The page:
Apex Bike review – is this the exercise kit you need?

Read our Apex bike review to decide if this is the best exercise bike for your home gym

Apex bike in living room
(Image credit: Apex)
Livingetc Verdict

The Apex bike is a high-quality option for all fitness levels, and there's no denying that it'll look the part in your home gym with four colour options to choose from. Fully adjustable and easy to use with all of the features you need to get sweaty. Just bear in mind the larger price tag...

Reasons to buy
  • +

    Adjustable – seat and handlebars

  • +

    You can charge your smartphone while you ride

  • +

    32 resistance levels – easy to turn knob to adjust

  • +

    Comfortable handles that are easy to grip

  • +

    Perfectly placed water bottle holder

  • +

    On wheels

  • +

    Great class range

  • +

    4 colour options

Reasons to avoid
  • -

    Expensive

  • -

    Hard to move

  • -

    Made from plastic

  • -

    Not Android compatible

  • -

    Not the easiest to adjust

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    Apex subscription is required to use

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    No virtual rides on the app or live ones (yet)

If you are searching for an exercise bike for your home gym, then the Apex bike might just be the one for you. We've been testing this bike for a while now, and it's no secret that we love it. Not just because of its looks, but this exercise bike is here when the gym can't be, and the online classes on the Apex Rides app can keep you motivated when working out from home. It's worth us noting that this bike is slightly more expensive than others, coming in at the £1,200 mark, which is why we've taken it upon ourselves to test it, to give you a non-biased opinion before you invest your money.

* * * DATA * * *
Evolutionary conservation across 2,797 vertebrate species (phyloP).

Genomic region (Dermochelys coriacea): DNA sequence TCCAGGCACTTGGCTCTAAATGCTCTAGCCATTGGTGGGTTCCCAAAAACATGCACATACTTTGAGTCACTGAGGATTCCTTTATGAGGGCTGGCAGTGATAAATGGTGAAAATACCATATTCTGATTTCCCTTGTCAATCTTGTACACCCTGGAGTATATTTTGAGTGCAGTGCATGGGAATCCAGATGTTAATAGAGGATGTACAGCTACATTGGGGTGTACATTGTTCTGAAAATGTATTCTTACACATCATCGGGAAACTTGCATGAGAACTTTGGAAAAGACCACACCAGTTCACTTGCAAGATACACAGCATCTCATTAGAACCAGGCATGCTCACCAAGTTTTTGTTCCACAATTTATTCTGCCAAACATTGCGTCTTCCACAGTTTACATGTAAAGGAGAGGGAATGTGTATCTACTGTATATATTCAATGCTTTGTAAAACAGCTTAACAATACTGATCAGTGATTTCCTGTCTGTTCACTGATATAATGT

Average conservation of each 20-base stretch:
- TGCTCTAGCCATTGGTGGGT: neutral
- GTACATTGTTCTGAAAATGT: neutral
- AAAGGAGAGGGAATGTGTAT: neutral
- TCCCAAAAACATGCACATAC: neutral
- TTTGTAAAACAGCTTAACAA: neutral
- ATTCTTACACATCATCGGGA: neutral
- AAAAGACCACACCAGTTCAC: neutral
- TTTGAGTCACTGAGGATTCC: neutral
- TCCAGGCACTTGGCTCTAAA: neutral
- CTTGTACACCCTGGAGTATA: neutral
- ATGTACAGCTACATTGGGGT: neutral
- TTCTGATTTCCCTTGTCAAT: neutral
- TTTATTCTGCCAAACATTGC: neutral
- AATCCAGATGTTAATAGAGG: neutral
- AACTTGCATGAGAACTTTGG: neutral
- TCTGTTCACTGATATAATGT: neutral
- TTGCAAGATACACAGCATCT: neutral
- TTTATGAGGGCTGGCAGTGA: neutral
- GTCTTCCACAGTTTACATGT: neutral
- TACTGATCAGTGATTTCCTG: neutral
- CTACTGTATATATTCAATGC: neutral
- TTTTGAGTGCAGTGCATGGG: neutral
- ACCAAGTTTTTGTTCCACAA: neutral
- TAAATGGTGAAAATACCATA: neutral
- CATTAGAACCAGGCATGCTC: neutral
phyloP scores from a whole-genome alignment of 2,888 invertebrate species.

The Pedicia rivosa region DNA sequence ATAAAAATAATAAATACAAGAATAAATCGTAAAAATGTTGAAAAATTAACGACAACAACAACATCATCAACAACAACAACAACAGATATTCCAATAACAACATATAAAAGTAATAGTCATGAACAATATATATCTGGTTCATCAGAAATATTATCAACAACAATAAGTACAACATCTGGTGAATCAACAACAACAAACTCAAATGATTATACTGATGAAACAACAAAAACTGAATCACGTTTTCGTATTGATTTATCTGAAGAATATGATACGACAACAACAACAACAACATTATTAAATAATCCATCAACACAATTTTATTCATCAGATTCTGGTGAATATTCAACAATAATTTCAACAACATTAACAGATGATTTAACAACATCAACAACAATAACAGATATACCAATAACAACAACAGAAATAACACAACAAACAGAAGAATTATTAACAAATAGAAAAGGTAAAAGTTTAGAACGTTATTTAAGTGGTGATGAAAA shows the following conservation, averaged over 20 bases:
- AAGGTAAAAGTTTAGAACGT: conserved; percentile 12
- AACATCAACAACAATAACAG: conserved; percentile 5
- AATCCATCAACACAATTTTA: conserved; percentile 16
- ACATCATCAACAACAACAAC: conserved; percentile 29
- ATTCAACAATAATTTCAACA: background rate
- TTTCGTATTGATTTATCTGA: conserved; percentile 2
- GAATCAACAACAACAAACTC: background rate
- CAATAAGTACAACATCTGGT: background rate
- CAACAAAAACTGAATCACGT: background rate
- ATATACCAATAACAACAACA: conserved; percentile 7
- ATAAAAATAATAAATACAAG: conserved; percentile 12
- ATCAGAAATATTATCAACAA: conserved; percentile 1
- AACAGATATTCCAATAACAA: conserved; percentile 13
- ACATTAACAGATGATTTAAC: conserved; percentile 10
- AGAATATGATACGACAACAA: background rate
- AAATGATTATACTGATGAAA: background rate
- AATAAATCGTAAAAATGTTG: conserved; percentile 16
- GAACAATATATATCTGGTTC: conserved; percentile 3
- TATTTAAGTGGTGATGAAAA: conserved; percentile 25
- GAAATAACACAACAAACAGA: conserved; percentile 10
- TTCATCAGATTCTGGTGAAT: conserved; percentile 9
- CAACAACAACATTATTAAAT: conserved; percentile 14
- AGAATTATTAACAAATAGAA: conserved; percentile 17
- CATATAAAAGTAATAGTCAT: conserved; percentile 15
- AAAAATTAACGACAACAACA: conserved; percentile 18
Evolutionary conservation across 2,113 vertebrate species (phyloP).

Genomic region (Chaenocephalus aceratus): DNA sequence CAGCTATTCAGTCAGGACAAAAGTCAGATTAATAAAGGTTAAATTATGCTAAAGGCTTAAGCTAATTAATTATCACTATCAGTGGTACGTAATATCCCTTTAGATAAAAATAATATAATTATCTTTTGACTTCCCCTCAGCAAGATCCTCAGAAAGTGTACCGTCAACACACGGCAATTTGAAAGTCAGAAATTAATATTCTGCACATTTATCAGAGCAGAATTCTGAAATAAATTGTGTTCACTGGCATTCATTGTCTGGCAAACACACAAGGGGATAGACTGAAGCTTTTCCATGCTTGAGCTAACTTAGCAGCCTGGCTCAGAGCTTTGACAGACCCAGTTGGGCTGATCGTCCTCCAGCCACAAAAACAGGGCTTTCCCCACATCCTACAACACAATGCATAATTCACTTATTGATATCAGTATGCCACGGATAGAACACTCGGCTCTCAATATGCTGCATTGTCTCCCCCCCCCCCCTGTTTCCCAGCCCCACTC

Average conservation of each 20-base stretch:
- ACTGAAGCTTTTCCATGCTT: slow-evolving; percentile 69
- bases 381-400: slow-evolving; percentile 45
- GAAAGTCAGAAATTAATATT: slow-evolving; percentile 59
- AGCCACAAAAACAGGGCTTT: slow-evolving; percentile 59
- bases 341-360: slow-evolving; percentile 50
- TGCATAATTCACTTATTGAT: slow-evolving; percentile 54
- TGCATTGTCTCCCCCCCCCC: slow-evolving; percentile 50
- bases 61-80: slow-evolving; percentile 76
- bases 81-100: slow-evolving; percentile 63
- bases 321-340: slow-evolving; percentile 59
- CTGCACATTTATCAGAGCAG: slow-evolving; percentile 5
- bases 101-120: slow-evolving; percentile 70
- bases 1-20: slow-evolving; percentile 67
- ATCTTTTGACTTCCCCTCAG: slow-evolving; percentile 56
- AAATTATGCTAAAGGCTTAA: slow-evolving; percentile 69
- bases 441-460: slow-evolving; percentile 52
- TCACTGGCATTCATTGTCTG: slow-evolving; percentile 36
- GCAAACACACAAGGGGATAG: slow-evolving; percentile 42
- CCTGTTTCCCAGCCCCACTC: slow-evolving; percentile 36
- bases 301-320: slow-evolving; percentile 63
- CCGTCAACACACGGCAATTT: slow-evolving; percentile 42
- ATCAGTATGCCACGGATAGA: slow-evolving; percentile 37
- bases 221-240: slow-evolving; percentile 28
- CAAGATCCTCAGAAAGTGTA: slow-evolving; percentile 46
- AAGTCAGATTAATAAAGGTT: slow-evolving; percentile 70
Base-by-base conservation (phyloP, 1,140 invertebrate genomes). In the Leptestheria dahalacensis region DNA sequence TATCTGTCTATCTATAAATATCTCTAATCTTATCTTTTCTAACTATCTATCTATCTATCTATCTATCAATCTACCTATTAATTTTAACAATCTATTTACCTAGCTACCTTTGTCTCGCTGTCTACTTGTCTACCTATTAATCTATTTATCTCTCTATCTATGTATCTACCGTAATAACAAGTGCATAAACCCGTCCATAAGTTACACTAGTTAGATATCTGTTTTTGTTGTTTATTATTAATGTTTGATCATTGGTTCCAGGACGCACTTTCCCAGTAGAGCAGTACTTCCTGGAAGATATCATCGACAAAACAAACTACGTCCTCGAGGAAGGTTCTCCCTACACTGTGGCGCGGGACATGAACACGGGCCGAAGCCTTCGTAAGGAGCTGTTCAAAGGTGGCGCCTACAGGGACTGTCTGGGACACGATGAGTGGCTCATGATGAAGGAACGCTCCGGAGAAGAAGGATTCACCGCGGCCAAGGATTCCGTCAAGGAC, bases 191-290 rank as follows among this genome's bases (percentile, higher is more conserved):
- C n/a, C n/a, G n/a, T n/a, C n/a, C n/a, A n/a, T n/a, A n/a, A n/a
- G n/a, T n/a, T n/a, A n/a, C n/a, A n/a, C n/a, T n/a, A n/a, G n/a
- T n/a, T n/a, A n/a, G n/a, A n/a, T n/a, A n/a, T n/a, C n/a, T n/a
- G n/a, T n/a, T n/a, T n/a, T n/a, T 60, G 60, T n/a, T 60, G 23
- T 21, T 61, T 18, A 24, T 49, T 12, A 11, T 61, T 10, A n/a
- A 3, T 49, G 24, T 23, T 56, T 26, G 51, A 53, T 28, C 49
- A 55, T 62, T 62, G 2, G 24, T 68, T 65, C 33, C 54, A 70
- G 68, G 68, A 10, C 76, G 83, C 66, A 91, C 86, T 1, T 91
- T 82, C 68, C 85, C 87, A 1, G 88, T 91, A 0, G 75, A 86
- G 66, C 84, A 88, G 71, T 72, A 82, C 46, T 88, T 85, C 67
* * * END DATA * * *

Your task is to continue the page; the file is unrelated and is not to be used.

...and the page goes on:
A little bit about me, the reviewer: I write all of the UK-based fitness guides and reviews on Livingetc – I have tested a number of products to deem myself fit enough for this job. I have been testing these bikes in my large home office and my living room. I am five foot two in height, so finding an exercise bike that's comfortable when in use is a proven feat. I am moderately active and have used plenty of exercise bikes before – at the gym, in spin class and at home. I am testing a range of exercise and spin bikes, some of which are foldable, others compact as well as a few larger bikes.

Head to our best exercise bikes guide for more top recommendations.

About the Apex bike...

Apex bike, sand

(Image credit: Apex)
  • Total floor size: 110cm (length) x 61cm (width) x 120cm (max height)
  • Adjustable seat (height): 87cm - 117cm – from the floor
  • Adjustable seat: 73cm (forward) - 62cm (back) – measured from back of seat to front of handlebars
  • Adjustable handlebars: 78cm (lowest) to 109cm (highest) – from the floor to middle of handlebars
  • Flywheel: 4kg
  • Resistance levels: 32
  • Colour: Navy, mist, sand or black
  • Max user weight: 140kg

Who will the Apex bike suit?

The Apex bike is best for the style-conscious who are after a permanent fixture to add to their home gym. This bike is not made to be moved around – though it is on wheels. It's ideal for any fitness level whether you are a beginner or a pro, and it's super easy to use. You will need an Apex subscription to use this bike, and a smartphone or tablet is required since the bike does not have a console. This bike can be adjusted to suit all body types.

We wouldn't suggest this bike to anyone who does not have the required space, as it's not foldable and you won't want to move it around your home every time you want to use it. Also, when bearing in mind the price tag, as well as the monthly Apex app subscription, we can only recommend it to serious exercise bike users.